Transport Secretary Mark Harper has suggested local authorities review "controversial" or unpopular low-traffic neighbourhoods (LTNs), and blamed the active travel schemes for "banning" cars, "making it difficult for motorists" and setting "people against each other".
Speaking to The Telegraph and expressing his belief in "giving people more choice on how to travel", Harper addressed his government's move to halt funding for new LTNs, adding that the government had to stop backing policies "that are about... banning cars or making it difficult for motorists".
As Transport Secretary, and a Conservative, I believe in giving people more choice on how to travel, not banning cars from places.
That’s why I’ve stopped funding for any new LTNs.
— Mark Harper (@Mark_J_Harper) July 9, 2023
Repeating the often heard criticism that some schemes were introduced without consultation and are not supported by locals, Harper suggested councils "ought to reflect" on their status.
"A number of them were implemented during the pandemic and there was, because of that, a lack of consultation," he said. "So I certainly think local authorities ought to reflect on whether the schemes that they implemented actually do have public support in their areas.
"Ultimately, it's not the government's job to micromanage every single local area — that's for local authorities to decide. For local authorities who have got schemes that weren't popular, were very controversial and aren't very well supported, then it would probably be wise for them to look at them again.
"The schemes that we have supported with money from the department are schemes that are about improving choices, not schemes that are about banning cars or making it difficult for motorists."
Harper also said he found it "unhelpful" that reaction to LTNs has helped "create people who don't like cycling and walking".
"One of the things that struck me with some of the ways those schemes were delivered, is that they then set up a group of people that were then opposed to cycling and walking," he continued.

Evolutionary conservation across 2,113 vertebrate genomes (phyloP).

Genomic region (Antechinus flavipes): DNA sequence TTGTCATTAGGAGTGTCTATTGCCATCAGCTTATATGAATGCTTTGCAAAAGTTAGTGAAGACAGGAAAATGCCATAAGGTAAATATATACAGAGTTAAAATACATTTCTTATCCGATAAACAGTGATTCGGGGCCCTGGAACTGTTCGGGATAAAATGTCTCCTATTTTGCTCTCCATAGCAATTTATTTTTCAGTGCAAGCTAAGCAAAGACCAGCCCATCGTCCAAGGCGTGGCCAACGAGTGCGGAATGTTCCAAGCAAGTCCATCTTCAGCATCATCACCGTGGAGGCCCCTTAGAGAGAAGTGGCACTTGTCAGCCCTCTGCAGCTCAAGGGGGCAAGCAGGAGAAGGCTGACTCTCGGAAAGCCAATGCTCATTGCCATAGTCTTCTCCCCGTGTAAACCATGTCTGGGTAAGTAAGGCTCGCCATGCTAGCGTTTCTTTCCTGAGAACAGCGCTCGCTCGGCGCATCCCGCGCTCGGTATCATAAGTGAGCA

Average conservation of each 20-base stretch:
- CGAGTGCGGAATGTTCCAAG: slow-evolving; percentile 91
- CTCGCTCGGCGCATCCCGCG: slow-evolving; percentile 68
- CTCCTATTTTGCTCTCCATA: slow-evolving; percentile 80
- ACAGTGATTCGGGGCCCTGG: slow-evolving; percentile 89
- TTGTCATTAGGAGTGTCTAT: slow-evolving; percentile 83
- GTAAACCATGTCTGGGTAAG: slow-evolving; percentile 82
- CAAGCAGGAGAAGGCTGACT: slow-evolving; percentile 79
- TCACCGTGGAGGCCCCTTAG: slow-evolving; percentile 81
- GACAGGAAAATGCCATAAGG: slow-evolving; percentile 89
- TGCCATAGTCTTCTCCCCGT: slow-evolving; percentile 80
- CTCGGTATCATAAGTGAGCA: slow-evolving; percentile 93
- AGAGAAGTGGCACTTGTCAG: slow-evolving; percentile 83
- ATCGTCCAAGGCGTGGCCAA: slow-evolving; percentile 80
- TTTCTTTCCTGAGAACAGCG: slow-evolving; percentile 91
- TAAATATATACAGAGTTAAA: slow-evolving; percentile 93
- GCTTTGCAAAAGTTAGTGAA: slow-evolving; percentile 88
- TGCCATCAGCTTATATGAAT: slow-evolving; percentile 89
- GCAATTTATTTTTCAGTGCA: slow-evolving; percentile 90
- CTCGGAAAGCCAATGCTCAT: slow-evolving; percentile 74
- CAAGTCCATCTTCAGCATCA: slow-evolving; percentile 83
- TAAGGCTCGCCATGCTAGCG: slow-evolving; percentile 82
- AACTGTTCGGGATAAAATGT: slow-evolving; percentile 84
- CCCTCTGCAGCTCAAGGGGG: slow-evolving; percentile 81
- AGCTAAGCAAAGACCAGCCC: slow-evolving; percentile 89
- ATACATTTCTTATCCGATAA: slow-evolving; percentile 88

"It seems to me that that's a slightly weird state of affairs, if you end up doing it in a way that you actually create people who don't like cycling and walking. Setting up different groups of people against each other is a very unhelpful thing to do."
Vocal, sometimes violent, opposition to the schemes has been seen across the United Kingdom, active travel campaigners in Oxford releasing footage of anti-LTN vandals setting bollards alight at the peak of a string of vandalism which had seen bollards being rammed and melted.
Back in March, in Rochdale too, an LTN planter was set alight and overturned on the first day of a trial beginning, while last summer, in Sheffield, a councillor called for "tougher measures" after repeat vandalism.
In May, it was revealed that a petition started by a "keen cyclist" objecting to the Jesmond low-traffic neighbourhood trials in Newcastle had received almost 2,000 signatures, despite the council stating it is factually incorrect in claiming that there was no pre-consultation.
Dan joined road.cc in 2020, and spent most of his first year (hopefully) keeping you entertained on the live blog. At the start of 2022 he took on the role of news editor. Before joining road.cc, Dan wrote about various sports, including football and boxing for the Daily Express, and covered the weird and wonderful world of non-league football for The Non-League Paper. Part of the generation inspired by the 2012 Olympics, Dan has been 'enjoying' life on two wheels ever since and spends his weekends making bonk-induced trips to the petrol stations of the south of England.